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FBI mishandled Nassar-USA Gymnastics abuse case, says watchdog

The FBI acknowledged conduct that was “inexcusable and a discredit” to America’s premier law enforcement agency as more athletes say they were molested before the FBI swung into action

SNS | Washington |

The FBI made “fundamental” errors in investigating sexual abuse allegations against former USA Gymnastics national team doctor Larry Nassar and did not treat the case with the “utmost seriousness,” the Justice Department’s inspector general said on Wednesday.

More athletes said they were molested before the FBI swung into action.

The FBI acknowledged conduct that was “inexcusable and a discredit” to America’s premier law enforcement agency and all.

The long-awaited watchdog report raises troubling questions about how the department and the FBI handled the case and it highlights major missteps at the FBI between the time the allegations were first reported and Nassar’s arrest.

The inspector general’s investigation was spurred by allegations that the FBI failed to promptly address complaints made in 2015 against Nassar. USA Gymnastics had conducted its own internal investigation and then the organization’s then-president, Stephen Penny, reported the allegations to the FBI’s field office in Indianapolis. But it took months before the bureau opened a formal investigation.

At least 40 girls and women said they were molested over a 14-month period while the FBI was aware of other sexual abuse allegations involving Nassar. Officials at USA Gymnastics also contacted FBI officials in Los Angeles in May 2016 after eight months of inactivity from agents in Indianapolis.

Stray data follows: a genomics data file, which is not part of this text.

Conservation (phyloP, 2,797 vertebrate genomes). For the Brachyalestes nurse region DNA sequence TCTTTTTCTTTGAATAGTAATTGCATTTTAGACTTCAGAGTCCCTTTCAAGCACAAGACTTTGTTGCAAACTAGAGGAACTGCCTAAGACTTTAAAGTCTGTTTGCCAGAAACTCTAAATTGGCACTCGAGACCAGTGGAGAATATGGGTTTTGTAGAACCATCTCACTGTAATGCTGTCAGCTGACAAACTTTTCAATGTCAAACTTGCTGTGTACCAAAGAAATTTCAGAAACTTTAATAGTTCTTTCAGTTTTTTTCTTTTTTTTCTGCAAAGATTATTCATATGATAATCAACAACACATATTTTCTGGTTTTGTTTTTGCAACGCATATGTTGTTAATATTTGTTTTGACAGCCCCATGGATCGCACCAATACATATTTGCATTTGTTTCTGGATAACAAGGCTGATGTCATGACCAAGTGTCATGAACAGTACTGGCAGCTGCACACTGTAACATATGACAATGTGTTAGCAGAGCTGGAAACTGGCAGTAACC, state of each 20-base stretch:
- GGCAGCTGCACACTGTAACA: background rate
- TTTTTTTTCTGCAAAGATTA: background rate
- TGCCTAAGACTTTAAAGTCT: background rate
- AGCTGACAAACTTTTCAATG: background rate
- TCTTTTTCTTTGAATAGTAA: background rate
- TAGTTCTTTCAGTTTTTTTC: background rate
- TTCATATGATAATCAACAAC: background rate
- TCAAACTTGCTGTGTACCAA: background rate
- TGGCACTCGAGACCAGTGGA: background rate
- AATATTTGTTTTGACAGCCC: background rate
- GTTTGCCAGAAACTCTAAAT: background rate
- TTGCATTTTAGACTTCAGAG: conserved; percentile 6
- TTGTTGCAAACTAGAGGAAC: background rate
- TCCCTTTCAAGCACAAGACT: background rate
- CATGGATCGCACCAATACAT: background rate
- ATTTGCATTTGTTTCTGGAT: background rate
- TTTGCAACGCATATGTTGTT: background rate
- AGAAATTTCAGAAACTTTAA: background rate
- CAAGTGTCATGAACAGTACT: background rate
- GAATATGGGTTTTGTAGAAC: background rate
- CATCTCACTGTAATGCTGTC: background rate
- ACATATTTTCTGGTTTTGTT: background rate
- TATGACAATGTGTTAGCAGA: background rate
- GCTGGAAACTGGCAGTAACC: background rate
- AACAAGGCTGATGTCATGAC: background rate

The inspector general’s office found that “despite the extraordinarily serious nature” of the claims against Nassar, FBI officials in Indianapolis did not respond with the “utmost seriousness and urgency that the allegations deserved and required.”

When they did respond, the report said, FBI officials made “numerous and fundamental errors” and also violated bureau policies. Among the missteps was a failure to conduct any investigative activity until more than a month after a meeting with USA Gymnastics. Agents interviewed by phone one of three athletes, but never spoke with two other gymnasts despite being told they were available to meet.

The watchdog investigation also found that when the FBI’s Indianapolis field office’s handling of the matter came under scrutiny, officials there did not take any responsibility for the missteps and gave incomplete and inaccurate information to internal FBI inquiries to make it look like they had been diligent in their investigation.

The FBI rebuked its own employees who failed to act in the case and said it “should not have happened.”

“The actions and inactions of certain FBI employees described in the Report are inexcusable and a discredit to this organization,” the agency said in a statement.

The inspector general interviewed an FBI supervisory special agent last September who said the original allegations reported by Penny and USA Gymnastics were “very vague” and who questioned Penny’s credibility.

The FBI said the supervisory special agent “violated multiple policies” and that the agency took immediate action when it learned that the agent did not properly document the sexual abuse complaints, had mishandled evidence, and failed to report abuse.

Nassar was ultimately charged in 2016 with federal child pornography offenses and sexual abuse charges in Michigan.

(With inputs from AP)